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Under Sound Music: Breaking Ground Vol. 1


Under Sound Music: Breaking Ground Vol. 1

Label:Under Sound Music
Format:Mixtape
Media:CD
Release Date:2006
Genre:Hip Hop/Rap
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Parts Unknown (P/X), BiggPatch, Wordsworth, Under Sound Music

By Al Shipley | Posted 2/15/2006

One of the benefits of Baltimore hip-hop remaining a small and somewhat diffuse scene is that styles and factions that remain divided—and often opposed—in bigger markets end up rubbing elbows here. At least, that’s how things such as Breaking Ground Vol. 1—the first compilation from local independent label Under Sound Music—appear to happen. Under Sound, whose roster predominantly consists of white backpacker MCs like label founder Eyekon, fills out this collection with mostly artists from the Baltimore-Washington metro area, with others representing Chicago and New York. But what’s most surprising are the contributions from predominantly black members of the more street-oriented flip side of B-more’s hip-hop underground, including PX (Parts Unknown), Bigg Patch, and Style Warz battle champ Ab Rock, who are just as likely to pop up on the city’s gullier mix tapes.

For the most part, though, Breaking Ground feels like a throwback to late-’90s Rawkus Records releases, right down to the earth tone-heavy artwork, a track from Lyricist Lounge vet Wordsworth, and DJ Impulse’s often tedious scratch-heavy segues, which could’ve come straight out of a Soundbombing compilation. It may be a sound that hasn’t been hot for about five years, but as an aesthetic it holds up better than the emo rap currently in vogue in undie hip-hop. Still, for every declaration about sellouts and real hip-hop that is rousing and convincing—check “Simple Logic” by Bigg Patch featuring Wu-Tang’s Cappadonna—there are several that come off preachy or straight-up dull.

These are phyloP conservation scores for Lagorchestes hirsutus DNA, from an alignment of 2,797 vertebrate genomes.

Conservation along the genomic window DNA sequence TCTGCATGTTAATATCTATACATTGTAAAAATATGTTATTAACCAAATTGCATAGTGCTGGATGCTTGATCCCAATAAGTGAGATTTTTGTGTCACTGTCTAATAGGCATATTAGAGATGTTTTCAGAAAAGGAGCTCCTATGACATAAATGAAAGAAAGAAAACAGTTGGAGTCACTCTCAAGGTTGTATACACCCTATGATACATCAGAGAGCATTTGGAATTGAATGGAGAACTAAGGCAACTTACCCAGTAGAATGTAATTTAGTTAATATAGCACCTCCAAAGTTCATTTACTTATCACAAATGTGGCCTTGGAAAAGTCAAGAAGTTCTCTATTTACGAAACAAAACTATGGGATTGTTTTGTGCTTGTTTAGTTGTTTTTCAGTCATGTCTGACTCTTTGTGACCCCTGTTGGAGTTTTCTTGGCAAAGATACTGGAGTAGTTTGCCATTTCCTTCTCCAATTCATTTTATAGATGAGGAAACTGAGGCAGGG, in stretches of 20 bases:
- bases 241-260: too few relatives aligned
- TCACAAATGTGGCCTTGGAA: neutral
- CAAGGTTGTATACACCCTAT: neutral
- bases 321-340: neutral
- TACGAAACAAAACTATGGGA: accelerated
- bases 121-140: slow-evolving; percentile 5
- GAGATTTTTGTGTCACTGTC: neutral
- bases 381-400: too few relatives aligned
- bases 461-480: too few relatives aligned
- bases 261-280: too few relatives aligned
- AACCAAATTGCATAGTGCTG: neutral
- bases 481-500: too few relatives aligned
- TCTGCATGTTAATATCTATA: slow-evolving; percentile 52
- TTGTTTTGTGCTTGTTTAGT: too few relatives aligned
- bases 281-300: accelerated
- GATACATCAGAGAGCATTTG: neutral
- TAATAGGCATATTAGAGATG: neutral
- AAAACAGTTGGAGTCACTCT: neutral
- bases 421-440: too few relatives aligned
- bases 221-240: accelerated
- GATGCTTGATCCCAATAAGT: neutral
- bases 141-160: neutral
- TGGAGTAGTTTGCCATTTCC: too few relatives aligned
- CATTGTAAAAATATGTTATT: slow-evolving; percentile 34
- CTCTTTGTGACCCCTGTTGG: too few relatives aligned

Truth is, rhymes about rhyming and being “in love with this hip-hop shit” are about as tiring and monomaniacal as whoever’s going platinum rapping about crack this week. Maybe all this talk about loving hip-hop is meant to inspire the same feeling in the listener, but sometimes it ends up having the opposite effect. Still, it’s refreshing to hear some hip-hop out of Baltimore that is proud to be underground and won’t bend over backward to make 92Q’s playlist. H

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